Kevin Neeld — Hockey Training, Sports Performance, & Sports Science

Hockey Nutrition: What to eat?

In a couple hours, I’m catching a flight to San Jose to go help Mike Potenza out with the Sharks camp. I had a great experience and learned a lot working with Potenza at the Sharks prospect camp last Summer, so I’m really looking forward to heading back out this year. I don’t have the best track record with flights over the last year:

  1. Last year I arrived at the San Jose airport at 4am for my 6am flight back, fell asleep, and woke up at 615am. No one thought to poke me, the first person in the terminal, to let me know the flight at the gate I had been at for 2 hours was leaving.
  2. The trip before that (the week before to be exact), I was stuck in the Philadelphia airport for about 8 hours before they cancelled the flight at 1am (I lived in Baltimore at the time, so this was pretty inconvenient, especially for a 4 day trip to Denver for 4th of July!).
  3. A couple weeks back, my flight from Philly was delayed a couple hours because of rain so I missed my connection in Atlanta and was a day late getting out to the US Women’s Camp in Minnesota.
  4. And most recently, my flight to Portland, ME to attend a Postural Restoration Course with Eric Cressey was cancelled because of rain so I missed the seminar altogether.

Needless to say, I’m hoping for a smoother trip this go around! On Monday, I laid out an example eating schedule for college hockey players. If you missed it, you can check it out here: Hockey Nutrition: In-Season Eating

About a year ago, after realizing that the athletes coming through our doors were completely clueless about what they should be eating (especially before and after they trained), I put together a “Training Nutrition Guidelines” sheet for all of our athletes. You can grab a copy of it at the link below:

Get your copy here >> Training Nutrition Guidelines

At the bottom of that sheet, there is a list of quality food choices broken down into macronutrient categories: Lean Protein, Vegetable, Complex Carbohydrate. This gives the kids a “plug and eat” menu for their pre- and post-training meals AND a better idea of what foods they should be eating anyway. A list of healthy fats isn’t included on this sheet because of the pre- and post-training nature of the meals. Coming back to Monday’s eating schedule, meal composition can be broken down as:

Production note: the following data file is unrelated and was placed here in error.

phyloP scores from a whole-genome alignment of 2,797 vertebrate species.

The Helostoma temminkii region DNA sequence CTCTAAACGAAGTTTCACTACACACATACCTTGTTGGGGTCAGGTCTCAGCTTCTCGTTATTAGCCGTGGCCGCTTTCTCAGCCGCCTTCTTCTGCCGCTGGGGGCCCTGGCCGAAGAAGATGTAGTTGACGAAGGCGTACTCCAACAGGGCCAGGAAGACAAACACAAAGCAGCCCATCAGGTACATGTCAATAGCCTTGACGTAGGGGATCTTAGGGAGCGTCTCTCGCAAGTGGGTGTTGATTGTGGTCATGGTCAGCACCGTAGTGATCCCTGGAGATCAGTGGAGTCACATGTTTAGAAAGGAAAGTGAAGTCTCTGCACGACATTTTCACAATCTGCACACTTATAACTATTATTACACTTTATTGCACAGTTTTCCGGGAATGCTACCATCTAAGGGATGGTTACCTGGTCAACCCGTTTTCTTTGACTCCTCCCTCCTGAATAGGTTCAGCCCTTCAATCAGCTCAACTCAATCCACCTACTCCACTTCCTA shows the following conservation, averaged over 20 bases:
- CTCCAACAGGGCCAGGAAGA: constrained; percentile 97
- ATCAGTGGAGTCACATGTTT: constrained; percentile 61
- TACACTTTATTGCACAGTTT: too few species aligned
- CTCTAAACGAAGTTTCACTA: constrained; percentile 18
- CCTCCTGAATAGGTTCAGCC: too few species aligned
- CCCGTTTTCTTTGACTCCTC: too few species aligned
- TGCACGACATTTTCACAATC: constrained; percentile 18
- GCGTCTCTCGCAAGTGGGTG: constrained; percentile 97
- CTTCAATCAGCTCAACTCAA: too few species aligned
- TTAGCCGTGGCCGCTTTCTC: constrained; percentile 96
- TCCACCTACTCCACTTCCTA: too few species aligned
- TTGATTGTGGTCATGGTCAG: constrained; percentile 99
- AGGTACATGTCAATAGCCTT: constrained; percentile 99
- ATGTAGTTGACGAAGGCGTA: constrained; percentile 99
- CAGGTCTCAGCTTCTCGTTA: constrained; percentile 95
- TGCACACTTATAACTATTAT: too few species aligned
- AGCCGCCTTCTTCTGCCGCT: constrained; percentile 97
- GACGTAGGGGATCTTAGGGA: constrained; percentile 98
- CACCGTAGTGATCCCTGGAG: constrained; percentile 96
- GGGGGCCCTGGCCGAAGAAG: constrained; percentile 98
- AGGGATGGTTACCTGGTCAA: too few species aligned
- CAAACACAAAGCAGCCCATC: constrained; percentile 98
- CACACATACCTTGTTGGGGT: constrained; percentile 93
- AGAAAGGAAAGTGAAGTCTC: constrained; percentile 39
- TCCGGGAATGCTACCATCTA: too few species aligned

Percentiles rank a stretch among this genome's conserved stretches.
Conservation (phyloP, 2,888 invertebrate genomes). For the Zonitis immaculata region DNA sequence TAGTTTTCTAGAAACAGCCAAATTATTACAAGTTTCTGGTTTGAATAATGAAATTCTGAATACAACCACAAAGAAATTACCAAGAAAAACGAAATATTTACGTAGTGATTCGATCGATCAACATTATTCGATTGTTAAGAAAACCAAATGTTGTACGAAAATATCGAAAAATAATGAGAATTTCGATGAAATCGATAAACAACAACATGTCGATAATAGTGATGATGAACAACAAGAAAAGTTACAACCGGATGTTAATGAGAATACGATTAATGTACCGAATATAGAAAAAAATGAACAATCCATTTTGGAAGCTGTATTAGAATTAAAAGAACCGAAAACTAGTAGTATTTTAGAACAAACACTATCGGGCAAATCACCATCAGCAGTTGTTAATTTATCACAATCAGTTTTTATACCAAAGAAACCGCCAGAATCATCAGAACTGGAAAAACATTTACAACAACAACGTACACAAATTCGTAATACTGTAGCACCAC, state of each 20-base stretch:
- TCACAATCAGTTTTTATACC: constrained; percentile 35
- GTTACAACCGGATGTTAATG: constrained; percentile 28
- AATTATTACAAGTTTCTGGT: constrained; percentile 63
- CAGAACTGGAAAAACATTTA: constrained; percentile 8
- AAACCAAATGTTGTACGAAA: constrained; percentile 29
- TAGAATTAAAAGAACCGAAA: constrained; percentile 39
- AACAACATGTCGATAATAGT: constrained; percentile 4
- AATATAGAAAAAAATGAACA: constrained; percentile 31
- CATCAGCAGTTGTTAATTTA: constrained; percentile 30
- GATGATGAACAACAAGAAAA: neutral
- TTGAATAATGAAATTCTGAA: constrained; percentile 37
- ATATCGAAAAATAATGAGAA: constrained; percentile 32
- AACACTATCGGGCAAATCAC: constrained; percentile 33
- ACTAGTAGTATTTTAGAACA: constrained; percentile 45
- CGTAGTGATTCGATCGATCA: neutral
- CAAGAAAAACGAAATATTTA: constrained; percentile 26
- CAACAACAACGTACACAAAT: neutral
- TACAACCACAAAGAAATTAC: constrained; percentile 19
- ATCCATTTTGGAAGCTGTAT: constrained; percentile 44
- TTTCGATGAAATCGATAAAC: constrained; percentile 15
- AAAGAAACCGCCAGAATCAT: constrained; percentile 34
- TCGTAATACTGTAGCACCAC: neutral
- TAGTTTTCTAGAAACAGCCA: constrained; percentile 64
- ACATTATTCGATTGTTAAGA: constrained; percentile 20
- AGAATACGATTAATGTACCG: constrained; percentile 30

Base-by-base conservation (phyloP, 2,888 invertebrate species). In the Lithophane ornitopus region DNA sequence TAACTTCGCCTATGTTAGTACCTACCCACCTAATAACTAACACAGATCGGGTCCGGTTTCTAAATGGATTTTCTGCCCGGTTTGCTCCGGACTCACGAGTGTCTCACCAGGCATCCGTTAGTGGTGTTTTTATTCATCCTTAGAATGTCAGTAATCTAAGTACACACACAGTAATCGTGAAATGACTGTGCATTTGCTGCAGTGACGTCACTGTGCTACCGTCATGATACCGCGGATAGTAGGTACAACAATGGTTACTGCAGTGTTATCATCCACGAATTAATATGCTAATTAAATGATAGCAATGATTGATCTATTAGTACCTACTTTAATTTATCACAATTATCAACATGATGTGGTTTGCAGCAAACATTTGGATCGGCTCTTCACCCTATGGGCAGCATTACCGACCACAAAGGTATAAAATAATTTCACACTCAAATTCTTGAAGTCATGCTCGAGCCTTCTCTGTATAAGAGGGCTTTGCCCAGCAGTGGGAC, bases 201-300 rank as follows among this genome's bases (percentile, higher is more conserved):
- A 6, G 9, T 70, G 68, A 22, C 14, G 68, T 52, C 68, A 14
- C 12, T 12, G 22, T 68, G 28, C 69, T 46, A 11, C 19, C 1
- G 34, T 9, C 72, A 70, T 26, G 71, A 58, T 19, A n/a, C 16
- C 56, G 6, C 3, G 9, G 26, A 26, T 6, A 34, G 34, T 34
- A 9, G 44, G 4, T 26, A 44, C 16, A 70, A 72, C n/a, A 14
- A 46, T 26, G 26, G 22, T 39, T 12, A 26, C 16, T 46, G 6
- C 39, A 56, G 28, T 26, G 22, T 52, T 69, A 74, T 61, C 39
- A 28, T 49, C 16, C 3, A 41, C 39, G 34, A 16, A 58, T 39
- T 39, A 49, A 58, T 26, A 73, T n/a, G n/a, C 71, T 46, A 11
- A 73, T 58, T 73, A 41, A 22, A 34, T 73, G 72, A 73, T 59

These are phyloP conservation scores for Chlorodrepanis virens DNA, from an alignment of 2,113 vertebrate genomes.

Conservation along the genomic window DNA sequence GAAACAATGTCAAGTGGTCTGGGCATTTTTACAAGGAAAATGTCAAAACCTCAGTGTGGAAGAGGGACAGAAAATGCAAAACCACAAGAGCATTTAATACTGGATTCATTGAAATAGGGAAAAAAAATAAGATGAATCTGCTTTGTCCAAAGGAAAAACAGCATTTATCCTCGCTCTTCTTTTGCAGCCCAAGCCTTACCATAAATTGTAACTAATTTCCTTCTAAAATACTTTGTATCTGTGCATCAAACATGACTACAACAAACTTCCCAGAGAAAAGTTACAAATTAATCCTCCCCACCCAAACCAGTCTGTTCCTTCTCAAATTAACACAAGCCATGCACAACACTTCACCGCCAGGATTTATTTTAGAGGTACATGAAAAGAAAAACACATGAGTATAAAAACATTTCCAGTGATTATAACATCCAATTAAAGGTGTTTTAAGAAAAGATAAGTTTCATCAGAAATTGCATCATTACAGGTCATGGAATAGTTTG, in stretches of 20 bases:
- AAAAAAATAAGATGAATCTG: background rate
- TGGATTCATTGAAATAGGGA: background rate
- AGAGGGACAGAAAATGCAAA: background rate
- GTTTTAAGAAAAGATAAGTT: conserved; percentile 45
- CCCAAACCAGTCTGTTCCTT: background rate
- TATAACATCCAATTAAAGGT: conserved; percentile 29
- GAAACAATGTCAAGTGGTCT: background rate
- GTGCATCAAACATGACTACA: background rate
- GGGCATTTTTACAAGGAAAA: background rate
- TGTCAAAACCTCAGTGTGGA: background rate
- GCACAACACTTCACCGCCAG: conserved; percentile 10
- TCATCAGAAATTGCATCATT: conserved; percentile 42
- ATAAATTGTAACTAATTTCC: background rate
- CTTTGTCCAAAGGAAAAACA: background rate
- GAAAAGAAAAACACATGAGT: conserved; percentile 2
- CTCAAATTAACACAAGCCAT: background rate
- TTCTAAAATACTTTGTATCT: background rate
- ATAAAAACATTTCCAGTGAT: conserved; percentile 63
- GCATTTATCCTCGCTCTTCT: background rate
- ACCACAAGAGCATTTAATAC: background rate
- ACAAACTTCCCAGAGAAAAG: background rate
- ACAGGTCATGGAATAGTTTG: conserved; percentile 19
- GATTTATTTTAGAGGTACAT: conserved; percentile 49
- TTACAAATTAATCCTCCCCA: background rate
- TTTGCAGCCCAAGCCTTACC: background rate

1. Breakfast: 1-2 Hours Pre-Training Meal from sheet with option to swap fruit for vegetable
  2. Lunch: 1-2 Hours Pre-Training Meal from sheet
  3. Pre-Practice/Training Meal: 30-Minute Pre-Training Meal from sheet
  4. Post-Practice/Training Meal: Immediately Post-Training Meal from sheet
  5. Dinner: 1-Hour Post-Training Meal from Sheet
  6. Snack: Lean Protein, Vegetable, and Quality Fat meal

The above works for a player that was interested in maintaining their current body composition and/or increase body weight. Players with the goal of increasing mass would just need to eat more at each meal, especially earlier in the day and immediately after their practice/training.

For a player that was interested in losing body fat, I’d make a few small adjustments:

  1. Breakfast: 1-2 Hours Pre-Training Meal from sheet with option to swap fruit for vegetable
  2. Lunch: Lean Protein, Vegetable, and Quality Fat meal
  3. Pre-Practice/Training Meal: 30-Minute Pre-Training Meal from sheet
  4. Post-Practice/Training Meal: Immediately Post-Training Meal from sheet
  5. Dinner: Lean Protein, Vegetable, and Quality Fat meal
  6. Snack: Lean Protein, Vegetable, and Quality Fat meal

The only difference is that we’ve replaced carbohydrates with quality fats in two of the meals. The goal is not to ELIMINATE carbs, which they need to provide energy and facilitate recovery, only to funnel those carbs more into breakfast and during pre- and post-workout times. Using Generation UCAN will have a favorable impact on body fat, as it’s been shown to have a more time-release energy effect and avoids the blunted fat burning consequence of blood sugar and insulin spikes.

Take Home
Hopefully you can appreciate the relative simplicity in this approach. The two college players that I had the meeting with were given these guidelines at the beginning of the Summer, one more geared toward gaining weight (building muscle), the other geared toward losing fat. At the end of the Summer, the first player had put on nearly 20lbs (and was completely shredded, EASILY below 8% body fat), the second had lost 15lbs and went from 12% to <7% body fat (we measured). Not a bad transformation for a single off-season. Because it’s easier to maintain any level of body composition than it is to achieve it, these players will have a little more room to err in their habits during the beginning of the year as they re-establish a daily routine conducive to their needs without completely falling off the wagon (or is it on the wagon?).

To your success,

Kevin Neeld

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Kevin Neeld

Kevin Neeld Knows Hockey

Kevin has rapidly established himself as a leader in the field of physical preparation and sports science for ice hockey. He is currently the Head Performance Coach for the Boston Bruins, where he oversees all aspects of designing and implementing the team’s performance training program, as well as monitoring the players’ performance, workload and recovery. Prior to Boston, Kevin spent 2 years as an Assistant Strength and Conditioning Coach for the San Jose Sharks after serving as the Director of Performance at Endeavor Sports Performance in Pitman, NJ. He also spent 5 years as a Strength and Conditioning Coach with USA Hockey’s Women’s Olympic Hockey Team, and has been an invited speaker at conferences hosted by the NHL, NSCA, and USA Hockey.